Chief Minister Arvind Kejriwal on Friday accused BSES discoms of trying to “blackmail” the government by threatening power cuts up to 10 hours a day, and warned them of strict action including possible cancellation of licenses.
The Chief Minister also said Tatas and Ambanis, who run three electricity distribution firms in Delhi, were not the only companies in the country and government was willing to bring new players.
“There are no reasons for power cuts. I want to give them a warning that if they try to create panic in future, the government will take strict action against them,” Mr. Kejriwal said as Reliance Infra-backed BSES warned the government of 8-10 hours power cuts a day beginning tomorrow citing fund crunch.
Dismissing any valid reasons for such extreme steps, the Chief Minister said there were so many question marks over the discoms account.
“They are not cooperating in CAG audit, which raises further suspicion. The government will not keep quite. The government will not hesitate in cancelling their licences,” he said while assuring the people that there was no possibility of power cuts.
“Power companies are indulging in wrong doings to create panic they are trying to blackmail us,” he said.
Referring to a meeting called by the chief secretary with power companies, Mr. Kejriwal said, “We will bring other companies. There are not only two companies in the country. Companies run by Tata and Ambanis are not the only companies. There are other companies (who can distribute power in Delhi).”
Asking discoms to refrain from the “tactics” being used by the companies to put pressure on government, Mr. Kejriwal assured citizens that no long outages will take place.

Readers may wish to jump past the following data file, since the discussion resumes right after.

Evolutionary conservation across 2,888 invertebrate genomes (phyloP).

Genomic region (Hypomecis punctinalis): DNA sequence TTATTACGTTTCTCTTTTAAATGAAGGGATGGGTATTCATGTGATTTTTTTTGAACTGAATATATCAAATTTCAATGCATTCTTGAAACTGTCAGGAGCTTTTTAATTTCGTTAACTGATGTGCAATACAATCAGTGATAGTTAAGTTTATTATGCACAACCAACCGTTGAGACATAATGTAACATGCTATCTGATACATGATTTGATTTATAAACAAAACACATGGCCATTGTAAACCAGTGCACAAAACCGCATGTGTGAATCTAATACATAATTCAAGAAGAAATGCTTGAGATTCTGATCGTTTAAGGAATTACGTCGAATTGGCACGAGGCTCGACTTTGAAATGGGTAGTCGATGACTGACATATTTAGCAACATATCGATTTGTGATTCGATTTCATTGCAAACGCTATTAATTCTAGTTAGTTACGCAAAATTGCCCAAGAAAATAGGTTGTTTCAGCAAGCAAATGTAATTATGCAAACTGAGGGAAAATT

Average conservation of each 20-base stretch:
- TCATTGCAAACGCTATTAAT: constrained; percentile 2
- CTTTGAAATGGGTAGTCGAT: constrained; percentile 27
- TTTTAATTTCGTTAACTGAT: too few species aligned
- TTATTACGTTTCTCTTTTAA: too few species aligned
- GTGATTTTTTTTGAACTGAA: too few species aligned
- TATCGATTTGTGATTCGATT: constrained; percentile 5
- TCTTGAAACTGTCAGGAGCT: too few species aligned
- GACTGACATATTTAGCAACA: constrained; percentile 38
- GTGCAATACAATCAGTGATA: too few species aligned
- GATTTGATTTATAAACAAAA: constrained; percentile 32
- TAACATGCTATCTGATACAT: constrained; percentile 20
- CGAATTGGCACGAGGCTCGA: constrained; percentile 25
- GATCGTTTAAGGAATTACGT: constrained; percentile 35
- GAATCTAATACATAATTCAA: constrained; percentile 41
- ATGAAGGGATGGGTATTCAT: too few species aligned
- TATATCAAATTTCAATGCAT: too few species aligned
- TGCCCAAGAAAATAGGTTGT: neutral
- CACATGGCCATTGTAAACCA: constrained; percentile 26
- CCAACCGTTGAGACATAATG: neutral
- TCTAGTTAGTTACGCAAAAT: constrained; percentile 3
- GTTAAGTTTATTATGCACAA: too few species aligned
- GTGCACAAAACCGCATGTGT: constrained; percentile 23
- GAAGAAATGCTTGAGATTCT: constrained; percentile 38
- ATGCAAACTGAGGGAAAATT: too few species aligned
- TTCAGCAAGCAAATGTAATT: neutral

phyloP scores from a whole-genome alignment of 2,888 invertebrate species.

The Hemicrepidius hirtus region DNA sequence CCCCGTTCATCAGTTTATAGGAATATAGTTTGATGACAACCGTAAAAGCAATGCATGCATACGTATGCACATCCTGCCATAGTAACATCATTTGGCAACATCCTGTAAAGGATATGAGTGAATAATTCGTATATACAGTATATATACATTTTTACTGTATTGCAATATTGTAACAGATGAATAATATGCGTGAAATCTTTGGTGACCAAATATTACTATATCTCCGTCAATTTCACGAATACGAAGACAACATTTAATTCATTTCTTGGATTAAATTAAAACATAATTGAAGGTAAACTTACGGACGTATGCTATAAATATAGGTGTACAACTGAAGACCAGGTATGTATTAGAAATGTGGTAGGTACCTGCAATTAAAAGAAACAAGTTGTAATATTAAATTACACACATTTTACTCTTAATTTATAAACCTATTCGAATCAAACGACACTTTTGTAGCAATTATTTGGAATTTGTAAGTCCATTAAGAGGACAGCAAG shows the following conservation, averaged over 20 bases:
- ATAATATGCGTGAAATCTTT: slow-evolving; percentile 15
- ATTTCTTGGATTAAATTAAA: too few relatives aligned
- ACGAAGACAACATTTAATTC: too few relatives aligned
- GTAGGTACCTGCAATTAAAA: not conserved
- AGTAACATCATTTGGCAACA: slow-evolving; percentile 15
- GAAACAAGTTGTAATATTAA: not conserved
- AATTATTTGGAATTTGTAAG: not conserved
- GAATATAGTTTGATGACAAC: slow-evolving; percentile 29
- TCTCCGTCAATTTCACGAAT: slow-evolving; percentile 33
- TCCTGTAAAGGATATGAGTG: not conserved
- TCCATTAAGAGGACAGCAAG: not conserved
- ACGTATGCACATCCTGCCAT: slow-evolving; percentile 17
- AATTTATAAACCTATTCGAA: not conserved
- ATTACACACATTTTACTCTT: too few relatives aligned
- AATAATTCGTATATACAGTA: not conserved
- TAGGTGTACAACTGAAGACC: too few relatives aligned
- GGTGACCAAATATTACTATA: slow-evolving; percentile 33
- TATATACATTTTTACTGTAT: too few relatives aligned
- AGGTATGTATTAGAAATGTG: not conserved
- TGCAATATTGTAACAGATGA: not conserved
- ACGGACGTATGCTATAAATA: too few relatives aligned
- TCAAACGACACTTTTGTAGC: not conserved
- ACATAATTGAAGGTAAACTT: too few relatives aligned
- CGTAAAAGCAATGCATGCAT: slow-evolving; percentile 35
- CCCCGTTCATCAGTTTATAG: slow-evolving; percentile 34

“I want to assure Delhi citizens that nothing of that sort will happen,” he said.
BSES Yamuna Power Ltd. has informed Delhi government that areas in Central and East Delhi may face eight to 10 hours of power cuts from Saturday as the company was facing serious fund crunch to buy electricity.
In a letter to Delhi’s Power Secretary Puneet Goel, BYPL sought immediate financial assistance from the government to deal with the “difficult” situation as it was not being able to make payments to various state-run power generators including NTPC and NHPC.
“In view of non-availability of cost reflective tariff for several years in the past, the revenue gap of BYPL has been mounting year on year. Up to financial year 2011-12, the same was recognised by the Delhi Electricity Regulatory Commission at Rs. 2,855 crore,” it said.
The company said it no longer has the financial ability or resources to pay the generating companies in full.
The discom said banks have “withdrawn new funding support” owing to accumulated revenue arrears of Rs. 6,200 crore and it was finding it difficult to arrange power for the city.
BYPL has sought immediate intervention of Delhi government in helping it overcome the situation and urged it to take up the issue urgently with NTPC, NHPC, Ministry of Power and Ministry of Finance.
The company said banks are “alarmed” by Delhi government’s “subsidy-led” approach to tariffs, regardless of actual cost of power.
The BSES Yamuna Power Ltd. and BSES Rajdhani Power Ltd., which supply power in 70 per cent areas in Delhi, owe around Rs. 4,000 crore to Delhi government-run power generation and transmission companies.
Both BRPL and BYPL have been maintaining that they are going through difficult financial condition. They have been demanding significant hike in tariff, citing rise in power purchase cost.